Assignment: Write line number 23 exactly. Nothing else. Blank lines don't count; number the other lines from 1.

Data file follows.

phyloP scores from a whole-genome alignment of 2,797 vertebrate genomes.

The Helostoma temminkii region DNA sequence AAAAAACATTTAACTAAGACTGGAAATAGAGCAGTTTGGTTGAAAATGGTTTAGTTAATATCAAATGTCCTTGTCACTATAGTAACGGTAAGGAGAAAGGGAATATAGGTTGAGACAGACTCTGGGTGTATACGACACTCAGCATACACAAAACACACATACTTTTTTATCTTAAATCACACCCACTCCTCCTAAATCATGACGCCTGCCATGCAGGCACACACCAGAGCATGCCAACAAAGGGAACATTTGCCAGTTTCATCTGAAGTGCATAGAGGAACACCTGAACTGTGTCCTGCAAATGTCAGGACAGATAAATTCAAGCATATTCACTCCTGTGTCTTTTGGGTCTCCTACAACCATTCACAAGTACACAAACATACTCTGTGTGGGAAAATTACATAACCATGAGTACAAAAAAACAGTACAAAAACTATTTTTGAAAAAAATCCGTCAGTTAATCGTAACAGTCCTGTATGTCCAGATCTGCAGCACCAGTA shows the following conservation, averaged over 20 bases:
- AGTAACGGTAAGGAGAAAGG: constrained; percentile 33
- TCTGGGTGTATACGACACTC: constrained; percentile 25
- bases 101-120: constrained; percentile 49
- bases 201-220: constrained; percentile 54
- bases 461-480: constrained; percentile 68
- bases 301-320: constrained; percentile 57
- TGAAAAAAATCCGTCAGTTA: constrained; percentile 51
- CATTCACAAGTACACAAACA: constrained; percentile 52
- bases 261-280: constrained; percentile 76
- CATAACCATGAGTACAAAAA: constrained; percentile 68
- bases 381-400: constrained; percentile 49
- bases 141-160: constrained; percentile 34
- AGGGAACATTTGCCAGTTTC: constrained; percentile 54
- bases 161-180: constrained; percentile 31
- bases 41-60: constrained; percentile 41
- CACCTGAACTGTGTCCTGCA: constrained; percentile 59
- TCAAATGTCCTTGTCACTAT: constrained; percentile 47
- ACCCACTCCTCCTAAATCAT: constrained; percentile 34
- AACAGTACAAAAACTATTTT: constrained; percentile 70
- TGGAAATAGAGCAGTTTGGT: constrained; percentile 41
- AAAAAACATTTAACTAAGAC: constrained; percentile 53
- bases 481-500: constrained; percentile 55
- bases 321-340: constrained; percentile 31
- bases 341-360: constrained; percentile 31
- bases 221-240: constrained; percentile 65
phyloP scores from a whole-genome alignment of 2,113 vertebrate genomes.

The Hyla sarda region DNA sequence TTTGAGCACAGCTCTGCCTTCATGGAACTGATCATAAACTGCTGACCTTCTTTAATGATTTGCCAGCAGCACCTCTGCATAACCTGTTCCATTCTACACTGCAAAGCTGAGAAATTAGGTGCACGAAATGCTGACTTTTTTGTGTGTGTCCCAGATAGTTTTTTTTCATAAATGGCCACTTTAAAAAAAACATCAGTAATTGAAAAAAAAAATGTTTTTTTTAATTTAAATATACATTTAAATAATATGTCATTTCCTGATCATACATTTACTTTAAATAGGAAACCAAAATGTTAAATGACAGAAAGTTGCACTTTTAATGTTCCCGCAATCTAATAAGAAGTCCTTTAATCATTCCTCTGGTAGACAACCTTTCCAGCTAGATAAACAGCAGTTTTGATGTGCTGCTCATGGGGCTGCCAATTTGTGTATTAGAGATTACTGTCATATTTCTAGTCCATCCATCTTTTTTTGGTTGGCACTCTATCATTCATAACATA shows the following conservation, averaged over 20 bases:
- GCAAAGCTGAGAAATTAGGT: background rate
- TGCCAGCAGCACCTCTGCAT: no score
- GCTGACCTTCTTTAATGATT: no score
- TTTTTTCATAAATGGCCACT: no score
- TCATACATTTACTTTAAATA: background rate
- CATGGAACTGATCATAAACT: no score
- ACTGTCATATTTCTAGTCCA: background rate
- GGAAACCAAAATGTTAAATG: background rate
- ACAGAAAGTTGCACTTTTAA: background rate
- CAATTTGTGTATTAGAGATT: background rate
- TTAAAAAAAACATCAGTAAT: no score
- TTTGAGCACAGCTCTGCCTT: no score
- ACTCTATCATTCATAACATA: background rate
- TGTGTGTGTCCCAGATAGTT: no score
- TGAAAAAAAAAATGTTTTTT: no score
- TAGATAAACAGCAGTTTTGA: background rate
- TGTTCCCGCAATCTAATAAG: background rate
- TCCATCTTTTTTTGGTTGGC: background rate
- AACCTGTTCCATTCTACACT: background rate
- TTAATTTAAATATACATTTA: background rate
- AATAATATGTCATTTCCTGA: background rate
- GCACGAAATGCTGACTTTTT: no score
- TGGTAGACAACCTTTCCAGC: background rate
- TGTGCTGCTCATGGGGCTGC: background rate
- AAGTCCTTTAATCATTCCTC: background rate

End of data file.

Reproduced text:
- AAAAAACATTTAACTAAGAC: constrained; percentile 53